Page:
Letters to the Editor
Originally Published November 7, 2019 in the Arlington Advocate
On Oct. 28, the town manager supposedly presented an update on the Pedrini case to the Select Board. Yet, other than a more conciliatory tone toward those concerned about the officer’s reinstatement, he only offered a nearly-verbatim recap of his August open letter to the town.
Mr. Chapdelaine also did finally — after an entire year since they have been published — publicly deem Pedrini’s columns as racist. However, he immediately undermined that statement by then asserting that Pedrini himself is not racist. A powerful white man such as the town manager absolving another powerful white man of racism is itself symptomatic of white supremacy. The town manager’s comments make it less safe for people of color who may have suffered from discriminatory treatment by Pedrini or other officers on the APD to come forward.
As for the actual content of Mr. Chapdelaine’s statement, he continued to boast of the anti-bias trainings the APD is undergoing. However, nothing in his list of trainings so far includes anything that addresses addiction, disability or mental illness — even as these demographics were heavily targeted by Pedrini’s violent rhetoric and comprise the lion’s share of those imprisoned and victimized by police violence in our nation. I also did not see any anti-bias trainings that focus on anti-Blackness. However, C4RJ, the majority-white, police-funded organization that facilitated the very questionable RJ process Pedrini underwent that is now suffering from so much criticism, did offer a so-called anti-bias training.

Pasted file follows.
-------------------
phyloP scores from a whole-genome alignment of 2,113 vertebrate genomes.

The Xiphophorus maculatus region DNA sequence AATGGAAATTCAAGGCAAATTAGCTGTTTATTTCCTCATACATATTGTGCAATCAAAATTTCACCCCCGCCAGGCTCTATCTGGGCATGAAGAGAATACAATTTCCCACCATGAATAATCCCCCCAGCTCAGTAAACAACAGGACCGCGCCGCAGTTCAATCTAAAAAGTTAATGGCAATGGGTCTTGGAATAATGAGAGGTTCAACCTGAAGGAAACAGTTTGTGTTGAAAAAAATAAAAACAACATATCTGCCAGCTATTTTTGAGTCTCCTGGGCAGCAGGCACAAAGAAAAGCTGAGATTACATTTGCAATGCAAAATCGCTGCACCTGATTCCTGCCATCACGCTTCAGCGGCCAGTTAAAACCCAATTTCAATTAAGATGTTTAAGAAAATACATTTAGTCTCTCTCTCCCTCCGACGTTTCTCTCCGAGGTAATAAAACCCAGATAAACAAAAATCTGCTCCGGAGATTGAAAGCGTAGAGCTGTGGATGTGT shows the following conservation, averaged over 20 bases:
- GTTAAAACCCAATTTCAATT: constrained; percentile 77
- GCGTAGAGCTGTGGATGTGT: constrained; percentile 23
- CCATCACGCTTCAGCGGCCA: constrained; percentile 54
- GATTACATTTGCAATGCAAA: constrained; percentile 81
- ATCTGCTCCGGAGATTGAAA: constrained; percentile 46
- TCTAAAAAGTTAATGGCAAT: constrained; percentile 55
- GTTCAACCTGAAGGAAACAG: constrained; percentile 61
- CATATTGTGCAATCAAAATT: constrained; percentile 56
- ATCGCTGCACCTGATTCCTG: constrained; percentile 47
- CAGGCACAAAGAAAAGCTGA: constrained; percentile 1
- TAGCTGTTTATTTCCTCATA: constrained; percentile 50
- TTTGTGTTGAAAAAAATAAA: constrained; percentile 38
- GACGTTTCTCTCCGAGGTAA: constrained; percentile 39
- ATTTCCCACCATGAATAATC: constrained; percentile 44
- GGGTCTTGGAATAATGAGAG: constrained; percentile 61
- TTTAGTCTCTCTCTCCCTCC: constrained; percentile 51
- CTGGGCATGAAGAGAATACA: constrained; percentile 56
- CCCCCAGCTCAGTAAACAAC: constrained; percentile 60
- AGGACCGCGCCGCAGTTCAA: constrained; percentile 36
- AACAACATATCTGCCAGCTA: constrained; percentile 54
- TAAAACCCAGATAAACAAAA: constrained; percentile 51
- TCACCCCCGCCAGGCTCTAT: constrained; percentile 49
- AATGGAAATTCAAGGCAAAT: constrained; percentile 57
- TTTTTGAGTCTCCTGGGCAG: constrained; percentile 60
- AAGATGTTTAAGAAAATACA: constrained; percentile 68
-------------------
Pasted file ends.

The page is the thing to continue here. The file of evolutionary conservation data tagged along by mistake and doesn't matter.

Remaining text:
Chapdelaine’s August letter betrayed a serious lack of understanding about restorative justice — which usually must consider and reject cases with substantial power disparities between the offender and those harmed — one that is undeniable when the offender in question in this case is an armed officer charged with policing the very populations he has advocated violence against. This has more dire implications considering Pedrini’s checkered history, which includes restraining orders and other arguably bigoted columns pre-dating 2018.
The town needs to start focusing on making genuine amends with those whose trust it violated. This means being consistently truthful and transparent about Pedrini’s past and owning up to their white privilege, and their resultant blind spots and biases.
Ultimately, if vulnerable people are to feel safe in Arlington again, Pedrini will either need to be terminated or — in the absence of that possibility — be placed on permanent desk duty and denied all opportunities to interact with the marginalized communities he threatened.